Wednesday, August 19, 2009

Design for debugging

After we release a product to market, it's not uncommon that our customer report bugs to us, even we gained a lot of confidence from "thorough" tests by ourselves and QA guys. If it occurs, we usually don't have the luxury to perform debugging in production environment with a debugger. So, it's important we design in advance to help us debugging in this situation.
I read from Darin Dillon's Debugging Strategies for .NET Developers that they always have several testing boxes to run released products. And it's strictly prohibited to install any development tools on them. It seems to be an extreme stern rule and hurt debugging efficiency. But I think it's a beneficial rule for producing a great product. This way, we developers are forced to think about how to make debugging easier in this situation which may occur frequently on customers' sites.
Take microsoft's windows for example, there are plenty of ways to assist debugging in released version. Such as dr.watson for collecting dump file, error reporting mechanism, system event log, etc. Engineers at MS are doing their best to collect as much information as possible when unexpected behavior occurs. You can hardly imagine is one of your application crashes and the tech support guy from MS asked you to assist him attaching a remote debugger to your machine. Neither will we be able to.

1. Logging
It's no doubt logging will be the first one jumping into our head. Logging is a good way on customer's site since it doesn't require the customer to install any additional software to enable it. While using this feature, we must always be cautious not to simply use printf or Debug.WriteLine otherwise we'll easily be overwhelmed by a mess of log flood.
A not-bad logging system should at least be able to or have: toggle on/off, consistent style and proper layout. It's better to have the ability to set logging level to avoid log flood when possible. Preferably, we can choose a mature logging library such as log4net.
An important requirement is that the logging system could be configured without recompilation. The best way is it can even be toggled at runtime without restarting the application. DbgView is a great tool can achieve so. (Ken.Zhang explained its work mechanism in this article.)

2. Dump file
Log file has the advantage of keeping record of what's happening as time goes by, but you can only see part of information that you explicitly output. Dump file is a copy of a process on customer's site that you can examine on your developing machine to view other information missing in log. But it's a static image of the process at a fixed time. Usually, it also doesn't require install a specific software to generate dump file. Core dump on linux and Dr. Watson on windows are supported by a naked OS installation.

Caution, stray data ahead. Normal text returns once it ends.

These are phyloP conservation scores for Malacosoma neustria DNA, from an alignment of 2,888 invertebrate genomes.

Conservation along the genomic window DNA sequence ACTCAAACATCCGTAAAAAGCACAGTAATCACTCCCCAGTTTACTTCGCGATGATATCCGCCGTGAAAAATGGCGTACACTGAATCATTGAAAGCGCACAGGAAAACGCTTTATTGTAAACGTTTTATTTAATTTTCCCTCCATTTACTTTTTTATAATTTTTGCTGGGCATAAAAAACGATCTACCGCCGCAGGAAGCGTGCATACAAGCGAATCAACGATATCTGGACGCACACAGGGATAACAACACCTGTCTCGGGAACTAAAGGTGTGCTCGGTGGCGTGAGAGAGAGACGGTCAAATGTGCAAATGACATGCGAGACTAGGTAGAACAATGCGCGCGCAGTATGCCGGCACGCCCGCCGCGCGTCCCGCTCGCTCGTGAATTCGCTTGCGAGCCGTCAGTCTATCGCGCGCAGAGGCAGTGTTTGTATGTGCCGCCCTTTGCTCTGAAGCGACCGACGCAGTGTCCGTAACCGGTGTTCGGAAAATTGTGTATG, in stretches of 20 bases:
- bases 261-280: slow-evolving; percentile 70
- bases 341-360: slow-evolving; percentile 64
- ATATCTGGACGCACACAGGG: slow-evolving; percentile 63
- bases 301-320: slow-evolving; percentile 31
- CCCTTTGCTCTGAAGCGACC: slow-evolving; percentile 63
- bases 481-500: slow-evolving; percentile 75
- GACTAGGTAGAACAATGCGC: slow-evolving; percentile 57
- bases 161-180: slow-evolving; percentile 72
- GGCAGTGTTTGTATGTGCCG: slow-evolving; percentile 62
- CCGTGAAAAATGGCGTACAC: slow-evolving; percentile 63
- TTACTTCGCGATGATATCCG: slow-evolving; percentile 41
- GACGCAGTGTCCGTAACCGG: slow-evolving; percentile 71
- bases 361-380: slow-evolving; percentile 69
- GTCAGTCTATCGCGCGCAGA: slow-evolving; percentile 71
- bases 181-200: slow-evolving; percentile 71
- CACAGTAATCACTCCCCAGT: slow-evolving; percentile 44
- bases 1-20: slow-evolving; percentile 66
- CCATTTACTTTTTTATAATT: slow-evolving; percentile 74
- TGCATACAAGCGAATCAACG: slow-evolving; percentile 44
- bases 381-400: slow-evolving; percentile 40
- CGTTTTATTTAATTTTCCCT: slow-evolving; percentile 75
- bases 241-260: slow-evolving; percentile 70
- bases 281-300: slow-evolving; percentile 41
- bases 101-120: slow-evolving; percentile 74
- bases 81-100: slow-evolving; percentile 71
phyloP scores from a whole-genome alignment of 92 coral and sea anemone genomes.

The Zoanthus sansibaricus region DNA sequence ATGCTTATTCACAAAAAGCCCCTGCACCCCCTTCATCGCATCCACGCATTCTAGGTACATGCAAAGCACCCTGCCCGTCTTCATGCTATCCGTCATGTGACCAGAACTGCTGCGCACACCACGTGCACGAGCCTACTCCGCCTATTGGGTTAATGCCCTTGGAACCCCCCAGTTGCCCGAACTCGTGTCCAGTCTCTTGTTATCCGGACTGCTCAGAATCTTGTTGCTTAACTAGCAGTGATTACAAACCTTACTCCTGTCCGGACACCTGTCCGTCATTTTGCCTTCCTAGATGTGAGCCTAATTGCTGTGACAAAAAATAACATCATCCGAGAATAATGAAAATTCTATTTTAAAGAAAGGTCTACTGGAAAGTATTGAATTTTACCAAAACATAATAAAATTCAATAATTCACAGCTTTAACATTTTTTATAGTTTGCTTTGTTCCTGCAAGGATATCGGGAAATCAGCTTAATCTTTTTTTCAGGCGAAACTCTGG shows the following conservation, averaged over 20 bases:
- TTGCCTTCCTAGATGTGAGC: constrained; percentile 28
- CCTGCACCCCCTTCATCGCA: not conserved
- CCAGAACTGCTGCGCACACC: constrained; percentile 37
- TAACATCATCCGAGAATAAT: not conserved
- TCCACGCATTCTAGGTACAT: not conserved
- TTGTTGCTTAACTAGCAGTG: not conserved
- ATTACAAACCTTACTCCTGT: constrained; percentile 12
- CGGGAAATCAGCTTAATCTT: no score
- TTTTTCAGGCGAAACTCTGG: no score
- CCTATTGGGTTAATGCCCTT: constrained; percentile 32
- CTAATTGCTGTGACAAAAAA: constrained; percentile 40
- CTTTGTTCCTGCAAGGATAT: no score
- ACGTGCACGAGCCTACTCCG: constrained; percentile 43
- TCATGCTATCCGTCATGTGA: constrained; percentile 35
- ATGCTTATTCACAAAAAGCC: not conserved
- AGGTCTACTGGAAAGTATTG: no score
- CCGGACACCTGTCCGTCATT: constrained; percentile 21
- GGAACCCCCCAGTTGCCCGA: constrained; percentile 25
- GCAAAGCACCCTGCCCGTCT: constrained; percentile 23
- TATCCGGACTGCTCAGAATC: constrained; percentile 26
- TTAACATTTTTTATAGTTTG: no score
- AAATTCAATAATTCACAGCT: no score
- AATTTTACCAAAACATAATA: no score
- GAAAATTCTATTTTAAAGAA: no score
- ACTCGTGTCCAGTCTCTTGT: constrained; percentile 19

If we need to perform some customizations on these tools, we'd better provide a friendly GUI tool to the customer so that a average user can use.

3. Source control tag
After we released a product, it's important we keep a record of the source control system version tag correlates to the release. It's mandatory that we examine the correct code to hunt for a bug. It's not possible that we commit new code to repository after the product has been released and the most recent code doesn't match the product release. How disappointed will we be if we seem to get some clue for a bug but are not able to retrieve the correct code. So, it's important for us to find out the source control system version tag for any release.
BTW, on windows, it's also important to keep a copy of related symbol file for each release. Refer to: PDB Files: What Every Developer Must Know by John Robbins

4. Information collector
The product should have at least passed testing in the development department. So we usually need to focus on the difference between the customer's environment and our own. Those difference are very likely to be the culprit. msinfo32.exe is a good candidate for this goal.

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